In the Northern Gulf of Alaska, multidisciplinary researchers have performed oceanographic observations at established station locations for more than 45 years. The history of these measurements breaks down into four time periods.
- Recent – since 2018, when the Seward Line joined the LTER network.
- Consortium – since 2005
- GLOBEC – 1997–2004
GAK1 and the Seward Line
Primarily, these observations have been made offshore of Resurrection Bay, the fjord that connects Seward, Alaska, to the Northern Pacific. At the mouth of the bay, at Station GAK1, temperature and salinity (hydrographic) observations began in 1970. These have been conducted approximately monthly since.
After a few years, sampling began along a 150 nautical mile long transect that we call the Seward Line, with 17 cruises from 1974 to 1997 and semi-annual cruises thereafter. This transect stretches from GAK1 into oceanic waters well past the continental shelf break, and data from it has been critical in defining the oceanic current systems that characterize the system.
Over the years, a variety of agencies, organizations, and programs have funded observations in the NGA LTER area.
Expand the panels below to get the details:
In 2017, the Seward Line program joined the LTER network. From 2018 onward, this additional support:
- Expanded the sampling area
- Added an early summer cruise
- Added additional oceanographic measurement types
- Allowed targeted study of features that contribute to high productivity in the NGA LTER site
In addition, monitoring plans include the
- Measure currents, temperature, and salinity
- Detect falling sediments
- Listen for whales
- Measure oxygen, pH, carbon dioxide, nitrogen, sunlight
- Photograph particles
These uninterrupted datasets will fill temporal gaps between the research cruises, and will help us understand of variability at sub-seasonal timescales.
From 2005 to the present, May and September cruises have been funded by a consortium of:
- the North Pacific Research Board (NPRB)
- the Alaska Ocean Observing System (AOOS), and
- the Exxon Valdez Oil Spill Trustee Council (EVOS) via the Gulf Watch Alaska program
After GLOBEC ended, NPRB supported cruises in May and September, in which sampling was reduced to the core Seward Line stations (2005–2010). During 2011 and 2013, the NPRB-funded Integrated Ecosystem Research Project (GOAIERP) allowed expanded along-shelf coverage during spring, summer and fall, and explicitly linked oceanographic conditions and plankton communities with early life history stages of commercially important demersal fish species. By 2012, a consortium of NPRB, AOOS, and EVOS had expanded the program to include Prince William Sound and consistent seabird/mammal observations. Core historical time-series from the above sampling efforts include measurements of temperature and salinity, macronutrients, chlorophyll, and zooplankton.
Starting in 1997, sampling in the NGA area expanded to include chemistry and biology during 6-7 cruises per year as part of the U.S. Global Ocean Ecosystem Dynamics (GLOBEC) program. Jointly funded by NSF and NOAA, GLOBEC was a multi-year, multi-disciplinary program. It examined the effects of climate change on ocean ecosystems, specifically on important fisheries.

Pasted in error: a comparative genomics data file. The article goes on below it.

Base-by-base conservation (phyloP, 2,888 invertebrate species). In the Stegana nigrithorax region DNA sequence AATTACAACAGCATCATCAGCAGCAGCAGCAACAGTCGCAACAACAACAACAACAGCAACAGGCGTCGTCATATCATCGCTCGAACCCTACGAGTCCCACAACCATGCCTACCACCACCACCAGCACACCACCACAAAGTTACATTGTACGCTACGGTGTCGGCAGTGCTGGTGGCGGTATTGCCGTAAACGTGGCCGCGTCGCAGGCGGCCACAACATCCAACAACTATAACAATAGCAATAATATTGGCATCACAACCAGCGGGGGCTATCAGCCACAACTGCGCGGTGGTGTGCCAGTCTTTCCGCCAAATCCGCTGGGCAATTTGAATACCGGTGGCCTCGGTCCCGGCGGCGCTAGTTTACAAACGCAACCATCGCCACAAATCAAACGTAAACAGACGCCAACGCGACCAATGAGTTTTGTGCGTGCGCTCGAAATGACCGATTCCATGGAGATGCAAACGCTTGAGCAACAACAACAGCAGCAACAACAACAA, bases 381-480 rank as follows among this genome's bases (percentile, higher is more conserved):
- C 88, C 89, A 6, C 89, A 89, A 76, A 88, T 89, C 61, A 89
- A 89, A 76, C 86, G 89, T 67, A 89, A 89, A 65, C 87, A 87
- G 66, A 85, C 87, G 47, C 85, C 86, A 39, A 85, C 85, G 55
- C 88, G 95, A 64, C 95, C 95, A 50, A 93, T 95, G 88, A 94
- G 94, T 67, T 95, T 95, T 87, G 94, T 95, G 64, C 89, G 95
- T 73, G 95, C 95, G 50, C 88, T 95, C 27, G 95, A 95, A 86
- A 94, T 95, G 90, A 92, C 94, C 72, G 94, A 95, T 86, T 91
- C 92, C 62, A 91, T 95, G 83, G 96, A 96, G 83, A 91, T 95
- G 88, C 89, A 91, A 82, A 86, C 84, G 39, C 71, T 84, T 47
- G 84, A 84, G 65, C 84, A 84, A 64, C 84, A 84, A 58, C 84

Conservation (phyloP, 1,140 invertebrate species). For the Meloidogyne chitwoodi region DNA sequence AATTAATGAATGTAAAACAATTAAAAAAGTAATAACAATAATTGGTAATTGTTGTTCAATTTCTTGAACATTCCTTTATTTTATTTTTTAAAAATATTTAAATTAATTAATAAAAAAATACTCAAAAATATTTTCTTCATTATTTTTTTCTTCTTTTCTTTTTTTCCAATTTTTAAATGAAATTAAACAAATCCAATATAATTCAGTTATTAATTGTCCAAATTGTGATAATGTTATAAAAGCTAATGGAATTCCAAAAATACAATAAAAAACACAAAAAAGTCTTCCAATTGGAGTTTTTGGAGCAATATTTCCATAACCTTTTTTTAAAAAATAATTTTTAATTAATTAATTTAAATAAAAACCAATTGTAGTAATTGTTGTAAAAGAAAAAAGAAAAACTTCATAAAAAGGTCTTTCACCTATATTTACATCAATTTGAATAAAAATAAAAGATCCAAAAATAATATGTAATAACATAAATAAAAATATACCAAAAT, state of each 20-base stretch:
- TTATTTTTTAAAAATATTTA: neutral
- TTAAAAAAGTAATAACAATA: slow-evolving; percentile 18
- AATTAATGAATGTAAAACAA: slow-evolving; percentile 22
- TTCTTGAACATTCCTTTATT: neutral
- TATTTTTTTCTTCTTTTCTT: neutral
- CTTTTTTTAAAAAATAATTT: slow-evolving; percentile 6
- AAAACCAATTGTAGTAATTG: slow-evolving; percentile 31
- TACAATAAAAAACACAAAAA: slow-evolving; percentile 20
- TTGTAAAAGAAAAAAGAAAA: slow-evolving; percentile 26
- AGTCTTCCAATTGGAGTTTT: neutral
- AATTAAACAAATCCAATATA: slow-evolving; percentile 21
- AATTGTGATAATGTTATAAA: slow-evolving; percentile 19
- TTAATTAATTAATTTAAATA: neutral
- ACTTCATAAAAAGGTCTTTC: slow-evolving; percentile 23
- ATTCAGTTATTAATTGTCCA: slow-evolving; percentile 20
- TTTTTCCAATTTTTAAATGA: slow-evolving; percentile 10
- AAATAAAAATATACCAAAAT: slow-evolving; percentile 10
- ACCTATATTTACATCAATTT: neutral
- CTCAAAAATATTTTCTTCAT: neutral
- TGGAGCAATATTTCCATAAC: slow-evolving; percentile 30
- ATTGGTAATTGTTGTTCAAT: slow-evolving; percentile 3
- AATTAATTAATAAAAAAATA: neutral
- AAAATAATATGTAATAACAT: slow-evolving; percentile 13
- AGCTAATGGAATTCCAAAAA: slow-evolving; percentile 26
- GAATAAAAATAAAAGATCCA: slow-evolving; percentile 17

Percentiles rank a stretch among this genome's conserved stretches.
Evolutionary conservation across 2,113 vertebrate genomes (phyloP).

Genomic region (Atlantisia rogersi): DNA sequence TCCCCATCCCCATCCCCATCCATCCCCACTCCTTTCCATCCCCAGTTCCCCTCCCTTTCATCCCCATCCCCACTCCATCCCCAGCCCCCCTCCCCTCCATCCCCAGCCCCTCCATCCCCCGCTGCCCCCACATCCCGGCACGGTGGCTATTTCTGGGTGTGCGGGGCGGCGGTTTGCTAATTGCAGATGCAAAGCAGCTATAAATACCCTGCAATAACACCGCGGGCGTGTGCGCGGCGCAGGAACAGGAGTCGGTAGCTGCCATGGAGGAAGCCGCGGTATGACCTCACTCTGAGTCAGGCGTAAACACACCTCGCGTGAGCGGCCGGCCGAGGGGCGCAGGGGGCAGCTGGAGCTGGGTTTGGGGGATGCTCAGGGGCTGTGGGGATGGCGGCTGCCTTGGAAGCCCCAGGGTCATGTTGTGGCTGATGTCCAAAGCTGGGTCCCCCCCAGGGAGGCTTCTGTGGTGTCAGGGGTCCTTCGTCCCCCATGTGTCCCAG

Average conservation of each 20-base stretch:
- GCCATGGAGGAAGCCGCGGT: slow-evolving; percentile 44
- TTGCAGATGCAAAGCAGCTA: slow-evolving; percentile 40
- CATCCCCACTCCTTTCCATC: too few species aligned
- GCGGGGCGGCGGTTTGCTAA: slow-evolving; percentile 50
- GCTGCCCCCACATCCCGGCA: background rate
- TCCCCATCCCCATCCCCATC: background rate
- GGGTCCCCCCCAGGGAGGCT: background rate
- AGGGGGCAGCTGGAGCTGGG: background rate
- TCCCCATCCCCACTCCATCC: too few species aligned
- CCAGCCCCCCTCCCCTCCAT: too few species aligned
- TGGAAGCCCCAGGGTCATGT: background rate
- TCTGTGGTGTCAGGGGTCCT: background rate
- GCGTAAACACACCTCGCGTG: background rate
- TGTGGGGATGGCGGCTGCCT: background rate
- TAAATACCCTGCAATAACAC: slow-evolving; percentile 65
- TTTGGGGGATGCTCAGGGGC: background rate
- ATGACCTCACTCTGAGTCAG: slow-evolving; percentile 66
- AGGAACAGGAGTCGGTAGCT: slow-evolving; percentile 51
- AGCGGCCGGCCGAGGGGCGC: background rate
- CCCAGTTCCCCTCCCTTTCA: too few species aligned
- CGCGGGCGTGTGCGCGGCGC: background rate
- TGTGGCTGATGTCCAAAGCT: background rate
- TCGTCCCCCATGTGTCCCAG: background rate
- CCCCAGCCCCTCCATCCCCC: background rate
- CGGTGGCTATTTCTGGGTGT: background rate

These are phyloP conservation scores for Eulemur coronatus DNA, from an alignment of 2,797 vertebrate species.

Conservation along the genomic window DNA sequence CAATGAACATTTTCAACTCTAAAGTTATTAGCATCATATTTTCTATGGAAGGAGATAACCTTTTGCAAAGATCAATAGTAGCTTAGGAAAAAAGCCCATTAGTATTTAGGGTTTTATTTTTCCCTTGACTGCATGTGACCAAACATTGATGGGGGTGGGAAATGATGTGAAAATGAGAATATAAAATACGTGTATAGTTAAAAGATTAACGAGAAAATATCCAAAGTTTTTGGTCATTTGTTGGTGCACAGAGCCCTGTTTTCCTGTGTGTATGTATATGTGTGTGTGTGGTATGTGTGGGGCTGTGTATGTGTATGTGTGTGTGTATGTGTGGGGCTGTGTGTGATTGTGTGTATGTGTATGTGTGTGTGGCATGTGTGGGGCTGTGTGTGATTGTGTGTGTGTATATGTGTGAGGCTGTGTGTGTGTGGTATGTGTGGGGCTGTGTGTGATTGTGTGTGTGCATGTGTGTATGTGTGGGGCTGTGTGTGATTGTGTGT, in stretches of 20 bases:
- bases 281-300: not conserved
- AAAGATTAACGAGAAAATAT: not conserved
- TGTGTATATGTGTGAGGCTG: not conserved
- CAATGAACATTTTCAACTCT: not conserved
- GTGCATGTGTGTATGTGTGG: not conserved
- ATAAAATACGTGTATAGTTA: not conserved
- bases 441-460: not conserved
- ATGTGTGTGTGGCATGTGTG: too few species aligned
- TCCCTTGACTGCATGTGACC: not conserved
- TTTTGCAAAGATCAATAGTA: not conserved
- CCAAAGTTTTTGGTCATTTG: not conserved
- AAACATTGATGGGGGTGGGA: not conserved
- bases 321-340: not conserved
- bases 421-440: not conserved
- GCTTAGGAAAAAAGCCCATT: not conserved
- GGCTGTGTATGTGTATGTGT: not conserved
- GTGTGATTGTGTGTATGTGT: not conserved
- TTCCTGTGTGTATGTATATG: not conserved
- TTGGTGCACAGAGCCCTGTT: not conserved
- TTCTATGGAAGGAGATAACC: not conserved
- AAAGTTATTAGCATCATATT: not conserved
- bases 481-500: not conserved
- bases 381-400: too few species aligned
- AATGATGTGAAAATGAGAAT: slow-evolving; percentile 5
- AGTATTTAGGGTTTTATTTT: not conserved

In the northeast Pacific (NEP), GLOBEC-funded studies contrasted the Coastal Gulf of Alaska (CGOA) with the California Current. They concentrated on buoyancy-driven currents and the role of downwelling and stratification on the distribution, growth, and survival of salmon and salmon prey. CGOA field work included:
- A long-term observation program (LTOP) along established transects, including the Seward Line
- A meso-scale sampling program which provided more intensive spatial resolution of key physical and biological parameters (~3/year)
- Process-oriented studies of physical and biological processes that control salmon populations (2-3/year in 2001 and 2003)
- Mooring deployments at GAK1
All together, these studies established biological seasonal cycles and rate processes for the region.
UAF oceanography professor Dr. Thomas C. Royer established the Seward Line and GAK1 in December, 1970, soon after ship operations for the Institute of Marine Science (IMS, CFOS, UAF) moved to the Seward Marine Center. At the time, there were no fall or winter hydrographic profiles for the Gulf of Alaska continental shelf in the National Oceanographic Data Center (NODC) database.
Dr. Royer led >20 Seward Line physics research expeditions and innumerable day trips to GAK1 from Seward. In the early years (pre-1974), the hydrographic data were bottle samples only since the CTD didn’t work well. The Seward Line was laid out with a sampling station interval of 10 nm – the ship traveled at 10 kts, and it took an hour to read thermometers, draw water samples, and prepare for the next station. Dr. Royer’s last Gulf of Alaska sampling cruise was in April 2003 (another in April, 2004, was aborted because a problem with the ship, the R/V Alpha Helix).
Other historical data sets relevant to the NGA include NOAA’s ichthyoplankton surveys (annual from 1977–2011; biennial thereafter) and groundfish surveys (triennial from 1980–1999; biennial thereafter).
Timeline of Observations